Research is also demonstrating the social value of green roofs. Doctors are increasingly prescribing time spent gardening outdoors for patients dealiong with anxiety and depression. And research has found that access to even the most basic green spaces can provide a better quality of life for dementia sufferers and help prevent obesity.

An edible roof at Fenway Park, stadium of the Boston Red Sox. Image: Michael Hardman/author provided.

In North America, green roofs have become mainstream, with a wide array of expansive, accessible and food-producing roofs installed in buildings. Again, city leaders and authorities have helped push the movement forward – only recently, San Francisco created a policy requiring new buildings to have green roofs. Toronto has policies dating from the 1990s, encouraging the development of urban farms on rooftops.

These countries also benefit from having newer buildings, which make it easier to install green roofs. Being able to store and distribute water right across the rooftop is crucial to maintaining the plants on any green roof – especially on “edible roofs” which farm fruit and vegetables. And it’s much easier to create this capacity in newer buildings, which can typically hold greater weight, than retro-fit old ones. Having a stronger roof also makes it easier to grow a greater variety of plants, since the soil can be deeper.


The new normal?

For green roofs to become the norm for new developments, there needs to be buy-in from public authorities and private actors. Those responsible for maintaining buildings may have to acquire new skills, such as landscaping, and in some cases volunteers may be needed to help out. Other considerations include installing drainage paths, meeting health and safety requirements and perhaps allowing access for the public, as well as planning restrictions and disruption from regular ativities in and around the buildings during installation.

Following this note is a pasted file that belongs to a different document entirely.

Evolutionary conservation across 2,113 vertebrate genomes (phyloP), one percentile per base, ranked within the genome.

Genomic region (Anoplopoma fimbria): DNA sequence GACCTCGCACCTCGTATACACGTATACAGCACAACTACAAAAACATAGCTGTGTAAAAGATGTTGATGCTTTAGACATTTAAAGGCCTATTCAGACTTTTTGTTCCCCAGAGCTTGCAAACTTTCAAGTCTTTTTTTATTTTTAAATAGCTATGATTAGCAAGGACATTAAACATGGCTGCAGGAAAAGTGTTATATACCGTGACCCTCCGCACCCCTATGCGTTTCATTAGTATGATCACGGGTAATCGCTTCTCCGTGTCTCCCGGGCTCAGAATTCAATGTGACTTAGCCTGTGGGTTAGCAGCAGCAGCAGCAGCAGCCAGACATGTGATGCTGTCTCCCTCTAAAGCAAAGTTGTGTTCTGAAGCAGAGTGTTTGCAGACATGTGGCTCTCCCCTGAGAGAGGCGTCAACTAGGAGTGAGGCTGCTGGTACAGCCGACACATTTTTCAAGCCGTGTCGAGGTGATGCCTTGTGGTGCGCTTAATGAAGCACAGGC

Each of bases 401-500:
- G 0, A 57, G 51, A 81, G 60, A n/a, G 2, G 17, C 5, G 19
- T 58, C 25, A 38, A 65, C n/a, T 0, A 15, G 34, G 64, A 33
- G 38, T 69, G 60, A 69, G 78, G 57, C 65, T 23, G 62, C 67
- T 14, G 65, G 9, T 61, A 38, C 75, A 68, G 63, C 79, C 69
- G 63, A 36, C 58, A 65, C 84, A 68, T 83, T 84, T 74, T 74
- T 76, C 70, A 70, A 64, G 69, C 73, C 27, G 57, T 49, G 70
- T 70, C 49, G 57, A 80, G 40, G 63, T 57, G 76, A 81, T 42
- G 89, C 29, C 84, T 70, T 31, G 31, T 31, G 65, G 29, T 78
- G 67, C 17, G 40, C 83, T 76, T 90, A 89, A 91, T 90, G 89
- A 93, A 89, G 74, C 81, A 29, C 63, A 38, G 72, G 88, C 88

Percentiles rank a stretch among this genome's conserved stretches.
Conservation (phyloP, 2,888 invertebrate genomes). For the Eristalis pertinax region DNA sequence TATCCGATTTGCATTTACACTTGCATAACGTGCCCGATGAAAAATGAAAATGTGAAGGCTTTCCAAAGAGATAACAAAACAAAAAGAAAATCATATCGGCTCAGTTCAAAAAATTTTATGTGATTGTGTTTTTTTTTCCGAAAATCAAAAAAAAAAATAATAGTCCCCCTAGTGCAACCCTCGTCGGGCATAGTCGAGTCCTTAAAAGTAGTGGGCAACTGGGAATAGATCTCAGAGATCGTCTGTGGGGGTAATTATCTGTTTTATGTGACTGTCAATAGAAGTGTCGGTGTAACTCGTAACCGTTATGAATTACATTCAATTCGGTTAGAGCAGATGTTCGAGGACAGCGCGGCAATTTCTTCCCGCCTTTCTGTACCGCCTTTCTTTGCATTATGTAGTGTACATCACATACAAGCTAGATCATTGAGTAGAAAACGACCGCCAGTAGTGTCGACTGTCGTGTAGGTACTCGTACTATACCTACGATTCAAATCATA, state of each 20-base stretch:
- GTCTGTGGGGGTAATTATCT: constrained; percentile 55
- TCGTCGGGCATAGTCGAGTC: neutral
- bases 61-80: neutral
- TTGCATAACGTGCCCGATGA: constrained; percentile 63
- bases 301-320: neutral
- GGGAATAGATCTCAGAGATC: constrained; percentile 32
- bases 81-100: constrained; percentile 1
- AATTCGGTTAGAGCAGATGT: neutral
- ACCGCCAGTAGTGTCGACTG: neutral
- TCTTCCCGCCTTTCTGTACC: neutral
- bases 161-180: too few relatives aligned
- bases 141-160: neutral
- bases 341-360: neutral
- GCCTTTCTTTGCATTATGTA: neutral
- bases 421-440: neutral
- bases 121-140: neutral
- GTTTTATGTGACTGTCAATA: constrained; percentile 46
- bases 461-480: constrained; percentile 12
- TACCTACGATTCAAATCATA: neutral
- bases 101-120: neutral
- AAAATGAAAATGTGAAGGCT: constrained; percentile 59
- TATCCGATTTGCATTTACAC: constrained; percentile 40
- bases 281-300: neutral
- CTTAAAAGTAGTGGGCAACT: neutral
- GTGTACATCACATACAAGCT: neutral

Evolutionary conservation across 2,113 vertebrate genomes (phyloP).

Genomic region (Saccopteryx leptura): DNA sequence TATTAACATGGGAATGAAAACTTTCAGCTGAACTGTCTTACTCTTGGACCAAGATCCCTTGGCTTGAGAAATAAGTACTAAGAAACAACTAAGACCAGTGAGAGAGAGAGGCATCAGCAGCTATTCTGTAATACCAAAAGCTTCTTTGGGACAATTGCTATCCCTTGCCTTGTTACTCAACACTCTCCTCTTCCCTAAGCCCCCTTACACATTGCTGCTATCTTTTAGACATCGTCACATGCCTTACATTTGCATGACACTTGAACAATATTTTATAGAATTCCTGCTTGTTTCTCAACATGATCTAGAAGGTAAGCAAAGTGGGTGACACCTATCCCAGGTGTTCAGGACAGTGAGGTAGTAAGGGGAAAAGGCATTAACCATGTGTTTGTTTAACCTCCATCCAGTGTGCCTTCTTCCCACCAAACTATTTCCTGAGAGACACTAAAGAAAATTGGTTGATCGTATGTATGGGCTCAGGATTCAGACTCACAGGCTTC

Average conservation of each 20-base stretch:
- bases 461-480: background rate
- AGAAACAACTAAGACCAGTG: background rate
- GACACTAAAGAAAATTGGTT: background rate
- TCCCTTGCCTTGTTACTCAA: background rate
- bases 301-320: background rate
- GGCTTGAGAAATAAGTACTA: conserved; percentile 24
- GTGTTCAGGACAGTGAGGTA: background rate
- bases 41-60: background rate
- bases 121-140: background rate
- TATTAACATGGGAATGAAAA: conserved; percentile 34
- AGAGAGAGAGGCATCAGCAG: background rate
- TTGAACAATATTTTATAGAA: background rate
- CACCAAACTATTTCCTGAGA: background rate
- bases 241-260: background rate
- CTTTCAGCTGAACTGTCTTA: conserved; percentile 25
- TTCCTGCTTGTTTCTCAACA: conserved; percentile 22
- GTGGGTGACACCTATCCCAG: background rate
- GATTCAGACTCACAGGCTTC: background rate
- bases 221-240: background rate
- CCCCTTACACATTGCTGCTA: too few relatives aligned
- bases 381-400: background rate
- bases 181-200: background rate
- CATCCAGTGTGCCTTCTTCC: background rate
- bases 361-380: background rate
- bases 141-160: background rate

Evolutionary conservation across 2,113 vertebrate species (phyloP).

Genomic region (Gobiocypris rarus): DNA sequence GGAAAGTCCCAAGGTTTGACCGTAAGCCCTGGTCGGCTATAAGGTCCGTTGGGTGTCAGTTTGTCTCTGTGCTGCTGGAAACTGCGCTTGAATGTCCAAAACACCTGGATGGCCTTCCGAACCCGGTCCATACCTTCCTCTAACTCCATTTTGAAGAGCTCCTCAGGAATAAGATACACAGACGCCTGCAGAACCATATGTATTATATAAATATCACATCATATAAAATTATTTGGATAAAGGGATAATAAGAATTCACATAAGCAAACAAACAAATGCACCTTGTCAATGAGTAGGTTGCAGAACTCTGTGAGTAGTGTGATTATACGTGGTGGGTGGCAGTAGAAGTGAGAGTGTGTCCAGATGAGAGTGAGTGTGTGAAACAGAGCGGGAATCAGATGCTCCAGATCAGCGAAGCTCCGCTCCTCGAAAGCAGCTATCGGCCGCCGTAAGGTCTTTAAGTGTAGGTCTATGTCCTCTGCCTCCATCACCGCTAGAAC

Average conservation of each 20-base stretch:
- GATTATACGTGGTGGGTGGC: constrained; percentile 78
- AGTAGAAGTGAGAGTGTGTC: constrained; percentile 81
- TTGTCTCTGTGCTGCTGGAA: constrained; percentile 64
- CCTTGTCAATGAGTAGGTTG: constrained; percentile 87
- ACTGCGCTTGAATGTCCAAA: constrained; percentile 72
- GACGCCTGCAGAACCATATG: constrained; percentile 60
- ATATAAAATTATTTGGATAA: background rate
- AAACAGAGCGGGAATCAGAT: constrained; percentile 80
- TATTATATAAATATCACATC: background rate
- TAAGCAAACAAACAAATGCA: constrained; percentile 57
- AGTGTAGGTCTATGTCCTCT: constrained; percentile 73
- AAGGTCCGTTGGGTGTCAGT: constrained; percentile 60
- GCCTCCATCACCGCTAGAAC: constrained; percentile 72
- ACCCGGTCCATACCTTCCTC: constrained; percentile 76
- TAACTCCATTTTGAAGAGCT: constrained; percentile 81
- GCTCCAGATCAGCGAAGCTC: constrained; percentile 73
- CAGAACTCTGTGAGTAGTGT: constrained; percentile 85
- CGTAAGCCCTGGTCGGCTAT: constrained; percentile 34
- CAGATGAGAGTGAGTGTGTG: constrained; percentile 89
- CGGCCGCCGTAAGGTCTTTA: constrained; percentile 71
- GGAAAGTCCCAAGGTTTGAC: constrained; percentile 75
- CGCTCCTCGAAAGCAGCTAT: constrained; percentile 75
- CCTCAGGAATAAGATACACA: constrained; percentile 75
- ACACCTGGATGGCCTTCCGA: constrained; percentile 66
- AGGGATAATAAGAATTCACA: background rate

To convince investors and developers that installing green roofs is worthwhile, economic arguments are still the most important. The term “natural capital” has been developed to explain the economic value of nature; for example, measuring the money saved by installing natural solutions to protect against flood damage, adapt to climate change or help people lead healthier and happier lives.

As the expertise about green roofs grows, official standards have been developed to ensure that they are designed, built and maintained properly, and function well. Improvements in the science and technology underpinning green roof development have also led to new variations on the concept.

For example, “blue roofs” increase the capacity of buildings to hold water over longer periods of time, rather than drain away quickly – crucial in times of heavier rainfall. There are also combinations of green roofs with solar panels, and “brown roofs” which are wilder in nature and maximise biodiversity.

If the trend continues, it could create new jobs and a more vibrant and sustainable local food economy – alongside many other benefits. There are still barriers to overcome, but the evidence so far indicates that green roofs have the potential to transform cities and help them function sustainably long into the future. The success stories need to be studied and replicated elsewhere, to make green, blue, brown and food-producing roofs the norm in cities around the world.

Michael Hardman, Senior Lecturer in Urban Geography, University of Salford and Nick Davies, Research Fellow, University of Salford.

This article is republished from The Conversation under a Creative Commons license. Read the original article.